Even If Democrats Win New Jersey, They’ve Already Lost

Julio Cortez/Associated Press

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New Jersey, which went to Hillary Clinton by 14 points in 2016, is a state Democrats should have had locked up months ago; instead they’ve been forced to embark on a rescue mission to save embattled incumbent Sen. Bob Menendez, who is running for a third term against Republican pharmaceutical executive Bob Hugin after being indicted on federal corruption charges. (Menendez’s case ended in a mistrial; a judge later acquitted him of seven charges and the feds eventually dropped the rest.) So likely 2020 presidential candidate Cory Booker probably had places he’d rather be on Saturday, but duty called:

Booker is helping out Menendez because Menendez needs the help. Per a good Politico look at the race:

Hugin’s relentless attacks, which took a dark turn the last three weeks, have chipped away at the scandal-scarred senator’s standing with suburban voters and women, some strategists said. Menendez, running in a state that has 900,000 more registered Democrats than Republicans, is now struggling to hold on to areas where he should have massive support, some said. In several competitive congressional districts, internal polls show votes for Menendez running far behind support for a generic Democrat, one strategist said.

A Friday poll from Stockton University put Menendez up 12—the first double-digit lead he’s had all year. That result is perhaps especially reassuring for Democrats, because it was an earlier Stockton poll, showing Menendez up by just two points, that really sent liberal anxieties into overdrive. But the new poll is still an outlier, and even if it’s not, it’s far too late to be much help—Menendez’s campaign has been a self-inflicted crisis that has cost Democrats dearly.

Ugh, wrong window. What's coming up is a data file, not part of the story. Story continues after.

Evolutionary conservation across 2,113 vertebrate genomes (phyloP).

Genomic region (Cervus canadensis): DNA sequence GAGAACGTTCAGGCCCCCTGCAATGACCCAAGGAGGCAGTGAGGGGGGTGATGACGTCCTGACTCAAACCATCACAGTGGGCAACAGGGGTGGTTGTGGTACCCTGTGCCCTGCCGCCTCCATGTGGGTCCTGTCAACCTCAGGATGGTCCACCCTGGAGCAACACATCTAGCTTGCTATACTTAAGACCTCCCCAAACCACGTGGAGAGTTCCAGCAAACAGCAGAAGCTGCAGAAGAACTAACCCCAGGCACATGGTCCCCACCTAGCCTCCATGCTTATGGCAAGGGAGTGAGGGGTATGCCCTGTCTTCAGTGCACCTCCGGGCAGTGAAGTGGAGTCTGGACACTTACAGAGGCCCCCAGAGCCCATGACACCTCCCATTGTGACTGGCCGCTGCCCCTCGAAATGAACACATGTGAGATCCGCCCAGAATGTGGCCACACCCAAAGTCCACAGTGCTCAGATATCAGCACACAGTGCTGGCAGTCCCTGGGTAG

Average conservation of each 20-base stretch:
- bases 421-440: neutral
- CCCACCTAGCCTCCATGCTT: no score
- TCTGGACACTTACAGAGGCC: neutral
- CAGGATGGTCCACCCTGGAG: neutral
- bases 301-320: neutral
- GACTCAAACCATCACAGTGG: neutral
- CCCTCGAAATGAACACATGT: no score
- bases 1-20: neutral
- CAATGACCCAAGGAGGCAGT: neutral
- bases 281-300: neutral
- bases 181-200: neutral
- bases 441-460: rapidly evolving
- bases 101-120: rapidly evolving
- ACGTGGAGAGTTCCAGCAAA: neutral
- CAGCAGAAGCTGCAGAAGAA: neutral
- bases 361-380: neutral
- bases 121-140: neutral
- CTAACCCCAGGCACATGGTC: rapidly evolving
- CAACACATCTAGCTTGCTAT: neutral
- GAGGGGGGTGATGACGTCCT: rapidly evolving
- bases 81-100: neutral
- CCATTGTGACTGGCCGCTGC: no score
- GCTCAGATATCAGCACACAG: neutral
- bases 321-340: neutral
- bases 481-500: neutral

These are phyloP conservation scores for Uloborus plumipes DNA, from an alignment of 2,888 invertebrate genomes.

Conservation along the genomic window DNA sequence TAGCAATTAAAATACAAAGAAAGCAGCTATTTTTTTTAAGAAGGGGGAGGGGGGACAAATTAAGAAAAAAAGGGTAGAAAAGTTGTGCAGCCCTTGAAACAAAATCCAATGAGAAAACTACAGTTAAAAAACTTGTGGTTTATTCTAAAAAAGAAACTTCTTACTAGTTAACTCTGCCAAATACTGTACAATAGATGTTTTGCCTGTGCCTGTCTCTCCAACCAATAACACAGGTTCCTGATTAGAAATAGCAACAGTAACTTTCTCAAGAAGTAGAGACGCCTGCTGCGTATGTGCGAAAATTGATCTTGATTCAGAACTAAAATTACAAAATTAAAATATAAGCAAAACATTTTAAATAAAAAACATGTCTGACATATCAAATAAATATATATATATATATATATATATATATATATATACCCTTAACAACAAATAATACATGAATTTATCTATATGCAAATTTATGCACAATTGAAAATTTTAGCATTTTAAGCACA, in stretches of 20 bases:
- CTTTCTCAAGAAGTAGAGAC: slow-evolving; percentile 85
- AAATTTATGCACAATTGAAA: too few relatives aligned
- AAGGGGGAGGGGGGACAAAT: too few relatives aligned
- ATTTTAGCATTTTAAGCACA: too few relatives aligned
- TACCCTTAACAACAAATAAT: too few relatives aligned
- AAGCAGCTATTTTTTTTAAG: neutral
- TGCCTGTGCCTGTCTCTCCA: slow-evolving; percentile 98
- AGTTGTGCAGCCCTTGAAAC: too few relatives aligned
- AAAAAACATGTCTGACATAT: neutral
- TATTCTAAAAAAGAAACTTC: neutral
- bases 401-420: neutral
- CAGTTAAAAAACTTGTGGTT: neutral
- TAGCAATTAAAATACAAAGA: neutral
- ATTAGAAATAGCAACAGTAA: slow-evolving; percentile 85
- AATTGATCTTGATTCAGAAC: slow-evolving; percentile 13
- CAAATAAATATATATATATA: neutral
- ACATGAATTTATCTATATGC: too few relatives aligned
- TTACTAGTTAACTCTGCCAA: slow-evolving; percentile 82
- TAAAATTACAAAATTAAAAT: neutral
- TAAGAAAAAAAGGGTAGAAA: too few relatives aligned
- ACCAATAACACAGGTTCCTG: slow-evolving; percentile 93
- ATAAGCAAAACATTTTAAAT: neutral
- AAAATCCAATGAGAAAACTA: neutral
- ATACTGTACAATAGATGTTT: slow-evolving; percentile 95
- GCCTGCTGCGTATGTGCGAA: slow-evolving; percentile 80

Hugin has spent $30 million on ads attacking Menendez, but there’s no amount of money that would convince New Jersey Democrats—who outnumber Republicans by 900,000—to abandon their Democratic senator in normal circumstances. Hugin’s attacks have worked, up to a point, because Menendez really did do political favors for an eye doctor who was later convicted of a $73-million Medicare fraud. Those favors really did include securing visas for the donor’s girlfriends. And Menendez really did get that eye doctor to donate $600,000 toward his previous re-election funds. 

For all the talk of Texas Democrat Beto O’Rourke hogging all the money with his massive small-dollar war-chest—by raising twice as much as Jon Ossoff did in Georgia’s sixth congressional district, in a state that’s roughly 36 times larger—it’s Menendez who represents the party’s most glaring resource suck. Having a terrible candidate coming close to blowing a slam-dunk race in New Jersey is especially painful for Democrats, because it is extremely expensive to advertise in the New York and Philadelphia markets. The Democratic super-PAC Senate Majority has poured $7 million into the race. (Think about how far that $7 million would have gone in Fargo or Billings.) Two other super-PACs have spent at least $4.4 million on his behalf. Hillary Clinton came to the state to raise money for Menendez last month. This rescue effort has been necessitated, in part, by the fact that Menendez’s own fundraising over the last few years has lagged as he focused instead on raising money for his own legal defense fund—he raised $5.1 million to cover his legal bills.

What’s the point of doing ridiculous political favors for a mega-donor if you still need other people to come and bail out your campaign in the end?

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And the truth is, going into the final 4 days of the year we still needed to raise $TK to hit our $350,000 goal and start 2021 on track. It's nerve-wracking, wondering if the big spike we normally see at the end of December is going to be another thing that doesn't go as planned in 2020, or worse, if, now that Donald Trump is set to leave the White House (for longer than a taxpayer-funded golf trip to a property he owns), folks might be pulling back from fighting for the truth and a democracy and think the hard work is done.

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